Tag: vegan recipes

Courgette Fritters with Thai Peanut Sauce [vegan and gluten-free]

I promise I’m not lying when I say these courgette fritters may just be my best creation so far! When I had my allotment my kitchen was overrun with courgettes. It turned out planting five courgette plants meant you had about 50 courgettes to consume, and if you didn’t tend to your plants regularly they would look more like marrows. So, 50 marrow sized courgettes meant we were eating a heck of a lot of the vegetable! We had to get inventive with our mealtimes. I made this delightful courgette loaf that used some up. We used to have these fritters at least once a week, but now i’ve upped the fritter game with this peanut sauce AND it’s definitely a game changer. So if you’ve found yourself in a courgette predicament right now, or you’re wondering what else can you do with courgette other than slicing them and boiling them, THIS recipe has definitely got your name on!

DSC_0464courgette fritters

Courgette Fritters with Thai Peanut Sauce
750g courgettes
1 red onion
2 tbsp coconut oil
2 garlic cloves (crushed)
100g rice flour (or alternate flour)
1 tspn ground coriander
1 tspn cumin
1 chilli (finely chopped)
180ml oat milk
1 tbsp flax seed
Handful of fresh coriander (chopped)
1 juice of lime
Salt and pepper

For the peanut sauce:
2 tbsp peanut butter
2 tbsp tamari soy sauce
1 tbsp sesame oil
1 tbsp maple syrup
1 tspn dried chilli flakes (or fresh chilli)
1/2 lime juice
1 spring onion
40ml water

  • Grate the courgette and onion. Leave to drain for 10 minutes in a sieve and then squeeze and remaining water out of the mixture -the drier the better.
  • In a pan, melt 1 tbsp of coconut oil and sauté the courgette, onion and garlic cloves for 5 – 10 minutes,
  • In a large mixing bowl, add the flour, ground coriander and cumin and stir the spices through.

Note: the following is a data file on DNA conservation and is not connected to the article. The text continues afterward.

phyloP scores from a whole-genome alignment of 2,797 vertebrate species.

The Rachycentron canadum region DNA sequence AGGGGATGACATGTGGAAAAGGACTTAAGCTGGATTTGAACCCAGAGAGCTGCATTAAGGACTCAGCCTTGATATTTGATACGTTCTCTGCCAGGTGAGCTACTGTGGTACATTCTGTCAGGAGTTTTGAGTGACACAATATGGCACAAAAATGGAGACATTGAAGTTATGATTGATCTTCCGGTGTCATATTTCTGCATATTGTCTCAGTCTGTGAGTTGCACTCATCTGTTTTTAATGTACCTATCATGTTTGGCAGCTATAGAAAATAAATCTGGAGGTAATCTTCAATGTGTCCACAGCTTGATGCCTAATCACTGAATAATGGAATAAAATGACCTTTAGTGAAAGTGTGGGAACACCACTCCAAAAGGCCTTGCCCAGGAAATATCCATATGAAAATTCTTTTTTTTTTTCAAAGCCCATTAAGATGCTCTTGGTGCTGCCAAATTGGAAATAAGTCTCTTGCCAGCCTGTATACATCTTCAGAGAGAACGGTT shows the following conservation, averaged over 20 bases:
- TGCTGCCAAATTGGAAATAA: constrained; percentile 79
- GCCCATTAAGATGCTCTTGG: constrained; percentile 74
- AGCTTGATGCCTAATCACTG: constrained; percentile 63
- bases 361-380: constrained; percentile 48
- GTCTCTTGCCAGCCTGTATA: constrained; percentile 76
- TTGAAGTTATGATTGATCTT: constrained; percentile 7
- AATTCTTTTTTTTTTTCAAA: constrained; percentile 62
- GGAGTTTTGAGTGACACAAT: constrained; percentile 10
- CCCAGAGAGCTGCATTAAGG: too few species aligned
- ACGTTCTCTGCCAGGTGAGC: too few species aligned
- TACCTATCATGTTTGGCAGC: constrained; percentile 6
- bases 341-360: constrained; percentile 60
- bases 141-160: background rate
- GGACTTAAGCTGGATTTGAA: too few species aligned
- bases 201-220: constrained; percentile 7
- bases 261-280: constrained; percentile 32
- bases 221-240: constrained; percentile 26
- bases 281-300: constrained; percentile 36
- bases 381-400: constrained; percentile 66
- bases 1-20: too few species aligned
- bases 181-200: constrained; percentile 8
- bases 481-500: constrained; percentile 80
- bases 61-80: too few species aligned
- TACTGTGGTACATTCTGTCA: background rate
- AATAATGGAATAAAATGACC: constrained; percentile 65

• Once the courgette mix has cooled slightly, add to the flour mix, along with the chilli, milk, flax seed, lime juice and coriander. Season with salt and pepper.
  • Melt the other tablespoon of coconut oil and spoon the mixture into patties and cook on a medium high heat. Turn over once they have crisped up on the bottom. They will take about 10 – 15 minutes to cook through.
  • Meanwhile, to make the peanut sauce – add the peanut butter to a bowl, along with the soy sauce, sesame oil and maple sauce – stir until creamy and smooth.
  • Add the dried chilli flakes, lime juice and finely chopped spring onion, along with the water to make a runnier sauce, add more or less water depending on how thick you prefer the sauce.
  • I served it with courgette ribbons and the peanut sauce drizzled all over them – super tasty!

Peace and love
Veronica x

Beetroot & Black Bean Burgers

We love eating by the seasons and seeing how the passing of the year brings a whole different array of food to our tables. Living in the heart of a city I particularly love the connection my local veg box gives me to the changing seasons, weather and produce. There’s nothing like a wet, muddy carrot to spark the connection between the weather we’re having to the food that’s growing, or maybe that’s just me… vegetable romantic?